Syngenta has not said when it was informed of the error. In a statement
dated March 21, the company said it "recently discovered"
the "unintended event."
The European Commission informed the 25 EU member states without
delay via the Rapid Alert System for food and feed. The Commission
is asking all member states to stop the entry of Bt10 into their
countries and to report any of the unauthorized crop that they detect.
EU Environment Commissioner Stavros Dimas said, “In order
to avoid any adverse effect on human and animal health or the environment
of such an accidental release, the Commission has asked member states
to carry out appropriate control measures to stop Bt10 entering
"Member states should also notify the state of play regarding
past or current national experimental releases of Bt11, and implement
any necessary monitoring and surveillance measures in the surrounding
areas where these releases took place,” Dimas said.
The Commission has asked the Bush administration for "the
full safety information about Bt10 at its disposal without delay,
including the full risk assessments upon which it is based as well
as for an urgent audit and an official view as to the quantities
exported, including the channels they may have taken in the EU."
The Commission has also asked Syngenta, the developer of the Bt10
crop, to release the full information about the molecular characterization
of Bt10 and its distinction from Bt11, as well as the specific detection
method and adequate reference materials to trace Bt10.
Syngenta said, "The Bt protein produced by these lines is
identical to that produced by the commercialized, fully approved
Bt11 varieties. Therefore, there is no change to the food, health
and environmental profile of the corn."
The Commission also has asked Syngenta to confirm that all Bt10
plantings and seed stock in the United States have been destroyed
or isolated for further destruction. Syngenta has committed to provide
that information this week.
The U.S. government has given reassurance that "no food, feed
or environmental concerns are associated with the inadvertent release
of this nonauthorized genetically modified crop," based on
the fact that the Bt protein in Bt10 is similar to the one in Bt11,
which is fully authorized in the U.S. and which the EU has authorized
for use in food and feed.
Regulators and the company have been involved in "months of
discussions over what should be done about the error, and how and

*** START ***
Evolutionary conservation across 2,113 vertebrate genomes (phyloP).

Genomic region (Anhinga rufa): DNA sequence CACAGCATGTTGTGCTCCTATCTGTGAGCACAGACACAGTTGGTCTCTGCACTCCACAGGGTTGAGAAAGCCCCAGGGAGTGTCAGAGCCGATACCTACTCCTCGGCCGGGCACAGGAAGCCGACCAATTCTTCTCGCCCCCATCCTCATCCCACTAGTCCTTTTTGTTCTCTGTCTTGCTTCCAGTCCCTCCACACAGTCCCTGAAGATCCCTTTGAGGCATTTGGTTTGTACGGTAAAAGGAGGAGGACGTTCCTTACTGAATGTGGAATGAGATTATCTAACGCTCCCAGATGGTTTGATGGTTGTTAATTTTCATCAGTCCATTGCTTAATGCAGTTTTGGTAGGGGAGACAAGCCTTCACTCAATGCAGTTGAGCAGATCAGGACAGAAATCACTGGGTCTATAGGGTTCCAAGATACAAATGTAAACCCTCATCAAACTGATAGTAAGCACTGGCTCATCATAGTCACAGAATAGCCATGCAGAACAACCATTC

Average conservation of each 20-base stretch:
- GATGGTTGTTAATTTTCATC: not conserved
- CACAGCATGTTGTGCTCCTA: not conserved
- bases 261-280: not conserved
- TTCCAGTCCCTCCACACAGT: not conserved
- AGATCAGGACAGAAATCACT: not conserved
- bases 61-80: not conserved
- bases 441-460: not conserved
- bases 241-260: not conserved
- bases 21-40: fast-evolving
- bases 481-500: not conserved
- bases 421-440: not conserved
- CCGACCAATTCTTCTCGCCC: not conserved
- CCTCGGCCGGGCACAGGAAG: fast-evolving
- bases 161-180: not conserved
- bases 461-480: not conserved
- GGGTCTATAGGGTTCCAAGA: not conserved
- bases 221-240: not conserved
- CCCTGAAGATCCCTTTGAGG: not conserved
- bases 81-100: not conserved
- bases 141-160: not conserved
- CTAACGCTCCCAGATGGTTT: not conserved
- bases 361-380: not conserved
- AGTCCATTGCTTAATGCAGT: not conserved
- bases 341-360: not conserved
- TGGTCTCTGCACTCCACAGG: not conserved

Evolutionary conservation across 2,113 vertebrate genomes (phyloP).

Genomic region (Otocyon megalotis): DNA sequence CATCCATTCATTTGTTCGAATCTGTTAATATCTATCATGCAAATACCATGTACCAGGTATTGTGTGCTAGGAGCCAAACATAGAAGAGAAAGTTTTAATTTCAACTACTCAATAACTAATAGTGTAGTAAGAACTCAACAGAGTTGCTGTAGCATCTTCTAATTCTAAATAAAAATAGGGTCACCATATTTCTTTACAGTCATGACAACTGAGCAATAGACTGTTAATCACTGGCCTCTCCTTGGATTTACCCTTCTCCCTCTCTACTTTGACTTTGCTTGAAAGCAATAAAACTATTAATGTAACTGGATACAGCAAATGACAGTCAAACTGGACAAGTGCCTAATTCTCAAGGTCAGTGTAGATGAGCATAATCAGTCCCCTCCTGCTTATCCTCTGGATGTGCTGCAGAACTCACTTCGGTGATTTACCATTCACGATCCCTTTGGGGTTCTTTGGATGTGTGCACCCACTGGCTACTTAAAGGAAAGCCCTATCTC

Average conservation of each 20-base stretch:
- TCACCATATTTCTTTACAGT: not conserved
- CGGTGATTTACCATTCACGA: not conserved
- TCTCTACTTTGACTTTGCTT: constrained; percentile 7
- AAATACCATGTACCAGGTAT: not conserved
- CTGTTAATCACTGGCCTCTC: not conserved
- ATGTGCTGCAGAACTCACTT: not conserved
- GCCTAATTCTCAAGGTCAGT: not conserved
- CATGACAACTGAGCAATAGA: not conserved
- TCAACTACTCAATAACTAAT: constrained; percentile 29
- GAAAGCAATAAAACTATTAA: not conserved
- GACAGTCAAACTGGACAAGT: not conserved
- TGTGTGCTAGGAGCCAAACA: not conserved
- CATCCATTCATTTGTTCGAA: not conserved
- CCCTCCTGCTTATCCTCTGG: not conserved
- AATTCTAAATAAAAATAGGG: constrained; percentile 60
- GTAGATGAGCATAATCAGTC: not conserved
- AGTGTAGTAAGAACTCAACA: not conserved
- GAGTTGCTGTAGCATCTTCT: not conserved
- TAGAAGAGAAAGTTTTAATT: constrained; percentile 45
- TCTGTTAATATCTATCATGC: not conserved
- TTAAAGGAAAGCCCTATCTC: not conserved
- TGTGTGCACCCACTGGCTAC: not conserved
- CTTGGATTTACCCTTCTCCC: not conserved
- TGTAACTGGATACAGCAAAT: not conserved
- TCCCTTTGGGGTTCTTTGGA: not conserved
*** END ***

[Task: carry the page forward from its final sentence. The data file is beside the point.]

when information should be released to the public," according
to an article in the journal "Nature" published March
The issue is particularly sensitive because the United States and
the European Union are at odds over whether the new European rules
on traceability and labeling of genetically modified crops are required
In the United States, three agencies have oversight of transgenic
foods. The U.S. Department of Agriculture takes the position that
genetically modified crops are safe and do not require special attention.
The U.S. Food and Drug Administration believes that genetically
engineered foods are “substantially equivalent” to traditional
foods and does not give them special scrutiny.
The U.S. Environmental Protection Agency regulates the pesticide,
but not the plant. In the case of corn genetically engineered to
produce Bt, the agency regulates the Bt toxin, but the USDA regulates
the genetically engineered corn. The EPA does not subject plants
that are engineered with traits other than pesticide resistance,
such as herbicide tolerance, to environmental review.
The European Union takes the position that environmental risk assessments
are needed for each new genetically modified organism before it
is marketed to identify and evaluate potential adverse effects.
"These include direct or indirect, immediate or delayed effects,
taking into account any cumulative and long term effects on human
health and the environment which may arise from the deliberate release
or placement on the market," the EU states in its position
paper of the regulation of transgenic organisms.
The European environmental risk assessment procedure requires evaluation
in terms of how the genetically modified organism was developed
and examines the potential risks associated with the new gene products
produced by the organism - such as toxic or allergenic proteins
- and the possibility of gene-transfer of antibiotic resistance
Copyright Environment News Service (ENS) 2005. All Rights Reserved.